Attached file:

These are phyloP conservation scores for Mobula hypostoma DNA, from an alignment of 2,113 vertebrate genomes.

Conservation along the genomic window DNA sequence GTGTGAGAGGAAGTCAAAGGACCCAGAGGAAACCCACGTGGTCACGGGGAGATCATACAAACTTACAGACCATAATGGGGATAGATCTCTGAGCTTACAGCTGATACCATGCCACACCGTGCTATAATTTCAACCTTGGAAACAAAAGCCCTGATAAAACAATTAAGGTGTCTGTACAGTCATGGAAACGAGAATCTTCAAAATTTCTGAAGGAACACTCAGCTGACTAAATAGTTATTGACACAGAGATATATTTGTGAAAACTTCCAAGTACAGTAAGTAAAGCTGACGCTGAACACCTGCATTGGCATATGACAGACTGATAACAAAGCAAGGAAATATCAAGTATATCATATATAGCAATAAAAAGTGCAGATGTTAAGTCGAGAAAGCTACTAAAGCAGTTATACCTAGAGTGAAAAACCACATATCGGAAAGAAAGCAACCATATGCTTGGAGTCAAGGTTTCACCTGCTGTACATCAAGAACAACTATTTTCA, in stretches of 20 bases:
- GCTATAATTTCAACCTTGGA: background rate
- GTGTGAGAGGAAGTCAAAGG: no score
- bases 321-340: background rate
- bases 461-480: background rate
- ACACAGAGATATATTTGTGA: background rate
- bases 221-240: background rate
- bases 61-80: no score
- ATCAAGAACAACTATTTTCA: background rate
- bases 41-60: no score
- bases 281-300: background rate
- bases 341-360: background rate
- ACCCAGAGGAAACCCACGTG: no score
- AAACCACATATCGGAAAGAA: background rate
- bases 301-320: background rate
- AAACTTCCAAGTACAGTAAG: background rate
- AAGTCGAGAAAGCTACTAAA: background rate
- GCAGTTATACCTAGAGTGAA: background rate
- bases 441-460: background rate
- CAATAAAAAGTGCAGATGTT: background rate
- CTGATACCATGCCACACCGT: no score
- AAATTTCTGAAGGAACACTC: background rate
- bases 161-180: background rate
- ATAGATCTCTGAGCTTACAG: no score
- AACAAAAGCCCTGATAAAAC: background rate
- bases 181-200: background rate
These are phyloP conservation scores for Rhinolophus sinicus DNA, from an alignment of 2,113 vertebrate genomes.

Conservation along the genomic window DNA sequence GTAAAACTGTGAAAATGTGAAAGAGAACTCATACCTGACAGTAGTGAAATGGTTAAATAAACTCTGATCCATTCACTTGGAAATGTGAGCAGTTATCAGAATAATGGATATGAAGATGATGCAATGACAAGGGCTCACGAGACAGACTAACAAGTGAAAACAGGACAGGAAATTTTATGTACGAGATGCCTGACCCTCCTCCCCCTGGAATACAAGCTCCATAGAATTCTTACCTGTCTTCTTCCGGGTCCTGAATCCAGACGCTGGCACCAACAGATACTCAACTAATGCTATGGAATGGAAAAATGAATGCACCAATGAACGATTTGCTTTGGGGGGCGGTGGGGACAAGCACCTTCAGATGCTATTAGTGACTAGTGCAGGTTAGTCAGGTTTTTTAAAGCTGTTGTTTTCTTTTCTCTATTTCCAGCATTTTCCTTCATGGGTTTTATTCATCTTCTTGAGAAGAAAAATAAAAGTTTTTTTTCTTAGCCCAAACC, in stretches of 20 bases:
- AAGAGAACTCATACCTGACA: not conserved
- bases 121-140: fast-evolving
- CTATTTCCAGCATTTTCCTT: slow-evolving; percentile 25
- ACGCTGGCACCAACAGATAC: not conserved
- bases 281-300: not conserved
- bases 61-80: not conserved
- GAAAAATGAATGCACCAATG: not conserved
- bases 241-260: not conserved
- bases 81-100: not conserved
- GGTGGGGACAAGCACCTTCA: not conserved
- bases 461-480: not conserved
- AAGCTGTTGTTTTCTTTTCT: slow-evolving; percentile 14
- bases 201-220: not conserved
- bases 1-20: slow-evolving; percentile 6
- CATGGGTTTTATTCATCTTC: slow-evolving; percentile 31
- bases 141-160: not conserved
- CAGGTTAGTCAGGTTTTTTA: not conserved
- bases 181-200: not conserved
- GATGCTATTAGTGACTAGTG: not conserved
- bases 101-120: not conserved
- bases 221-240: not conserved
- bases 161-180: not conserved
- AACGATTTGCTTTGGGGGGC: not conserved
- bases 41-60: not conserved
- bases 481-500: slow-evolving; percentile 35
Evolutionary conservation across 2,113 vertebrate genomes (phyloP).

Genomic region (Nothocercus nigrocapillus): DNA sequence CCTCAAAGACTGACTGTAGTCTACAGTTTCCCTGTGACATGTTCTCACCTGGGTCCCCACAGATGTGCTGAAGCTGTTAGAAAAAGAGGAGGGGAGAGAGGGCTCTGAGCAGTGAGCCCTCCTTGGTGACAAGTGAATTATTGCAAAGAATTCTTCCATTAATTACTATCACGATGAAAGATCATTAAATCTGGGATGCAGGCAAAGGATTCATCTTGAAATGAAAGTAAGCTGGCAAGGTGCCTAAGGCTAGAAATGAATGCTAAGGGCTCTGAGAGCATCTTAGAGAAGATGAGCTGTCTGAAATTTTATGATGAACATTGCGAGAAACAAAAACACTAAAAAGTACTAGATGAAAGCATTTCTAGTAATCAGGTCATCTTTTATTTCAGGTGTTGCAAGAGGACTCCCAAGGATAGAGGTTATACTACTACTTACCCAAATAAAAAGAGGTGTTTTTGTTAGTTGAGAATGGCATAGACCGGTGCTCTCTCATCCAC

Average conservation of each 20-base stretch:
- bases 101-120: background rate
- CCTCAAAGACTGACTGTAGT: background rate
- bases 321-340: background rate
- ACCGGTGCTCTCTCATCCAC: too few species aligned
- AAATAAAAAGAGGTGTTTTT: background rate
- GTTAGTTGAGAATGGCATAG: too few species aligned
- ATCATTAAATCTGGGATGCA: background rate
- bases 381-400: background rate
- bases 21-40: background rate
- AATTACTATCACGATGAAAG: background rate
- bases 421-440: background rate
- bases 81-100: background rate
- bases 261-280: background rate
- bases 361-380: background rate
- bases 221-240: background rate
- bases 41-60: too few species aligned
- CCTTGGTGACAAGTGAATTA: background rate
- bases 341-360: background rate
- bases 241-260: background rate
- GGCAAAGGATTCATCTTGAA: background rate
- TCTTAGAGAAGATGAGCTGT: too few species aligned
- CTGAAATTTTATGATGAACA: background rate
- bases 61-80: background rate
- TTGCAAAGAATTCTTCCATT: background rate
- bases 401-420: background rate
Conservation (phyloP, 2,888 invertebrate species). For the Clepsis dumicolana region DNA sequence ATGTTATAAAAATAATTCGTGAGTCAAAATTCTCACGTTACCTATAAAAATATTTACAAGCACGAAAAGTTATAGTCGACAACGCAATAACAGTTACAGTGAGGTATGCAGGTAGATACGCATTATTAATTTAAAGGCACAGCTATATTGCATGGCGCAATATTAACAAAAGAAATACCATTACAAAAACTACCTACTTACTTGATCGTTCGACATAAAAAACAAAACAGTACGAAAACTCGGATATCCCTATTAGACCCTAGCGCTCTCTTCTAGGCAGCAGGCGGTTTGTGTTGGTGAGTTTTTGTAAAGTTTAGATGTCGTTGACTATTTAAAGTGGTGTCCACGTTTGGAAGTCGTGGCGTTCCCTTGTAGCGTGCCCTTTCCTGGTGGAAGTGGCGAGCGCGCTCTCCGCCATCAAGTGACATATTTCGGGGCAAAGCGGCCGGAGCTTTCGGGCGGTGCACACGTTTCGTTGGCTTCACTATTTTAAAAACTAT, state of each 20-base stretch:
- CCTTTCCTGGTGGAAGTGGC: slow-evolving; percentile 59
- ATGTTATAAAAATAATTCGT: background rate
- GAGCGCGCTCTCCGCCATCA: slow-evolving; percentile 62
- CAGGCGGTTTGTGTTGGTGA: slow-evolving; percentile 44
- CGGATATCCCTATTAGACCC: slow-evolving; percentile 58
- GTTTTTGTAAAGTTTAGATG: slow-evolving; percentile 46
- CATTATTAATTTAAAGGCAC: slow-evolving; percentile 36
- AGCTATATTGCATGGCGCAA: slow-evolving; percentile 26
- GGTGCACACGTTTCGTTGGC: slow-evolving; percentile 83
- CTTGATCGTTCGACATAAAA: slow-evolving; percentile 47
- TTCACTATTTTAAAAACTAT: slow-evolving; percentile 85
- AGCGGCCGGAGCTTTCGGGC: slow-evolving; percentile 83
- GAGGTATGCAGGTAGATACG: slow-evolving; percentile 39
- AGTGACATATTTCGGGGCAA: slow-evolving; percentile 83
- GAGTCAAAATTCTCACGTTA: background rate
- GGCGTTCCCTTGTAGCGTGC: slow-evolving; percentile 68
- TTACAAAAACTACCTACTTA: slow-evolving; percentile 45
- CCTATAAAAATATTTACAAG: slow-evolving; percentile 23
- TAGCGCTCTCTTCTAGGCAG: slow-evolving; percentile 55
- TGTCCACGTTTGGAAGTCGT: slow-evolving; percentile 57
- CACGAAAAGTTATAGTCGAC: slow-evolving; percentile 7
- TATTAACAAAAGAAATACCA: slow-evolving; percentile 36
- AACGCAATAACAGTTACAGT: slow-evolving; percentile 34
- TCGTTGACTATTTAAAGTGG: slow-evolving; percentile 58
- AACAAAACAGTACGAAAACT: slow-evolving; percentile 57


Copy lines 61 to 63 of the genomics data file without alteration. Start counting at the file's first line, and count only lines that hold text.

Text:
- ACCGGTGCTCTCTCATCCAC: too few species aligned
- AAATAAAAAGAGGTGTTTTT: background rate
- GTTAGTTGAGAATGGCATAG: too few species aligned